- Discipline of Philosophy
- Is non-empirical and deals with reflective questions.
- Method of Philosophy
- That of self-reflection and critical thinking.
What’s the point? There are several answers to that.
- Philosophy needs no point. Understanding for its own sake is sufficient.
- Our philosophical outlook affects our actions. Bad philosophy yields poor decisions and beliefs.
- Reflection allows us to re-evaluate our beliefs.
Descartes’ central task was to reconcile science with the human spirit and God. This he did in his Meditations.
In his First Meditation, Descartes introduces the method of doubt to protect himself against the Evil Demon (the Cartesian version of the brain in a vat).
In the Second Meditation, he establishes certainty in himself and introduces the famous cogito ergo sum.
The argument for Cartesian Dualism can be shown invalid (see the masked man fallacy). Lichtenberg even rejects Descartes’ use of the word “I”. Descartes is the founder of rationalism.
- Rational Foundationalism
- Unaided, a priori reason is how we achieve knowledge. It rejects knowledge obtained by experience of the world.
- Trademark Argument
- Demonstrates the existence of God through the idea of “perfection”.
This argument is rejected by Arnauld on the basis of the Cartesian circle. Descartes’ method of saving us from universal doubt has failed.
- Natural Foundationalism
- Hume claims we stand on obvious but not demon-proof foundations to self-correct ourselves.
Empiricists argue that knowledge is acquired by sense, not unaided reason.
- While “every argument needs premises, there is nothing that is the premise of every argument”—like a network.
- There is no knowledge.
These four are the central theses of Epistemology, the study of knowledge.
The Omphalos hypothesis and Russell’s five minute hypothesis are examples of possible and frightening possibilities. This leaves certain knowledge and absolute confidence in the true nature of reality a major problem.
- Substance Dualism
- Two kinds of substances, mental and physical within each human.
- Property Dualism
- Two kinds of properties, but of the same substance.
There are some problems with Substance Dualism.
- Mutant Possibility
Each opens an epistemological problem regarding knowing about other minds.
Argument from analogy of other minds is a weak solution as Wittgenstein points out.
- Physical events don’t cause mental ones, but God does (Malebrache).
Locke takes this approach whereby God does a few things.
- Fixes physical law.
- Decides psycho-physical relations (implies possibly independent action).
Leibniz rejects this and claims only the first. If God wants to change physical-mental interaction he must change the physical laws themselves (this rejection of arbitrariness is the principle of sufficient reason).
Pain can be analyzed in a number of ways.
- Logical Behaviorism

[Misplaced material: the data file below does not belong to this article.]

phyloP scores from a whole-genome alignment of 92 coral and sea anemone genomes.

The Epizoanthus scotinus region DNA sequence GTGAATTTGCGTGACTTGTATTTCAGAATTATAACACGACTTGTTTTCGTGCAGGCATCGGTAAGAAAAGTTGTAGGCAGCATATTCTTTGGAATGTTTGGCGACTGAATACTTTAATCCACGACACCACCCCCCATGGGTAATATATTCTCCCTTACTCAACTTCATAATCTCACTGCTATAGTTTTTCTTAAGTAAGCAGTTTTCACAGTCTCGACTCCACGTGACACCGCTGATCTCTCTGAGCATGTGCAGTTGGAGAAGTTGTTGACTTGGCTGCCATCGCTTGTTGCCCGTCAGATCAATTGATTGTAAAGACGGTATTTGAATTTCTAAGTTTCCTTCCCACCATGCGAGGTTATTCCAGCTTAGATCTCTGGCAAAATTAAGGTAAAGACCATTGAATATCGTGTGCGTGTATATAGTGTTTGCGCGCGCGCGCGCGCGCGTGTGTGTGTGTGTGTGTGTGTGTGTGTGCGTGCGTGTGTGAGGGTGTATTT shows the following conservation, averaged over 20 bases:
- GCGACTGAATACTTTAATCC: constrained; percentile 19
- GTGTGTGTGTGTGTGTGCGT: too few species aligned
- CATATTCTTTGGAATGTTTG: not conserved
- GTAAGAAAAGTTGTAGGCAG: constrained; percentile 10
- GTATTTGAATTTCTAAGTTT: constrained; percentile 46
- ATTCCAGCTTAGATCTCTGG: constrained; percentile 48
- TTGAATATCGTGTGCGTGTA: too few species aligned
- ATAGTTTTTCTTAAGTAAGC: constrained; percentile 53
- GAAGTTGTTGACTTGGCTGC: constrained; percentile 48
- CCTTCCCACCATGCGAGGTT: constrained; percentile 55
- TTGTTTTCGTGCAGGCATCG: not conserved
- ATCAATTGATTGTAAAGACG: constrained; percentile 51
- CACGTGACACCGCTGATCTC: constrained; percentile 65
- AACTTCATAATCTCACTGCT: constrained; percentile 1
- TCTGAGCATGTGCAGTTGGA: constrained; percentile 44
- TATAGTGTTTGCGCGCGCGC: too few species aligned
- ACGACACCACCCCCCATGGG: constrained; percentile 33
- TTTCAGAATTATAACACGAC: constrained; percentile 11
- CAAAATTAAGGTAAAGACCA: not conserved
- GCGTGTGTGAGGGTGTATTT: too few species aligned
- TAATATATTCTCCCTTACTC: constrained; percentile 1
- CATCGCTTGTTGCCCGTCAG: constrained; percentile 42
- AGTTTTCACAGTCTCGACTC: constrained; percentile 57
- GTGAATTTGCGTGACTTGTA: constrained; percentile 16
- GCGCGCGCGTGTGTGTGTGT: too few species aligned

- The sensations are the pain, no consciousness is needed.
- Similar to the above but allows for more physical relationships.
Qualia are the raw feelings, not any behavior (e.g. the “unpleasantness” of pain).
- Psycho-Physical Identity Theory
- A posteriori we can associate similar physical states with mental ones (as we did with mean kinetic energy and temperature).
Along with zombies and mutants is the problem of your past-self. Is it the same as what it is now? This is Wittgenstein’s anti-private-language argument.
Reification is the mistake of regarding all nouns as “things” (e.g. thought).
- Every action follows from previous causes.
- Hard Determinist (Incompatibilism)
- Determinism and free will are incompatible.
There are a number of challenges to free will.
- Introducing quantum-style non-determinism doesn’t help either given that randomness introduces no freedom (dilemma of determinism).
- Schopenhauer (in passage on water) and Wittgenstein (in passage on leaves) criticize the argument of freedom by consciousness.
- Dualism doesn’t help either just by introducing a mental component. One also has to deal with the issue that physical systems are closed.
- Epicurus claimed that spirit could cause atoms to swerve, but physics (i.e. conservation of momentum) tells us this isn’t true.
- Determinism and free will are compatible.
By acting against certain actions we may be able to alter flexible “modules” in the brain. It is justified in this case but not in the case of someone drowning for example.
- Interventionist (Libertarian)
- Some ghost from outside controls. Contra-causal freedom.
In opposition to interventionalism, the compatibilist puts freedom within not outside nature. Compatibilism is still somewhat problematic. No blame can ever be given if we could not have done otherwise.
Spinoza advocates for integrating knowledge and understanding with freedom. One can revise compatabilism to suit this (which can handle things like the Twinkie defense). But human agency is still missing from the picture. Compatibilism objectifies—treats humans as patients. This is Strawson’s critique.
The problem of free-will occurs in reconciling the first-person and “objective”-scientific-third-person.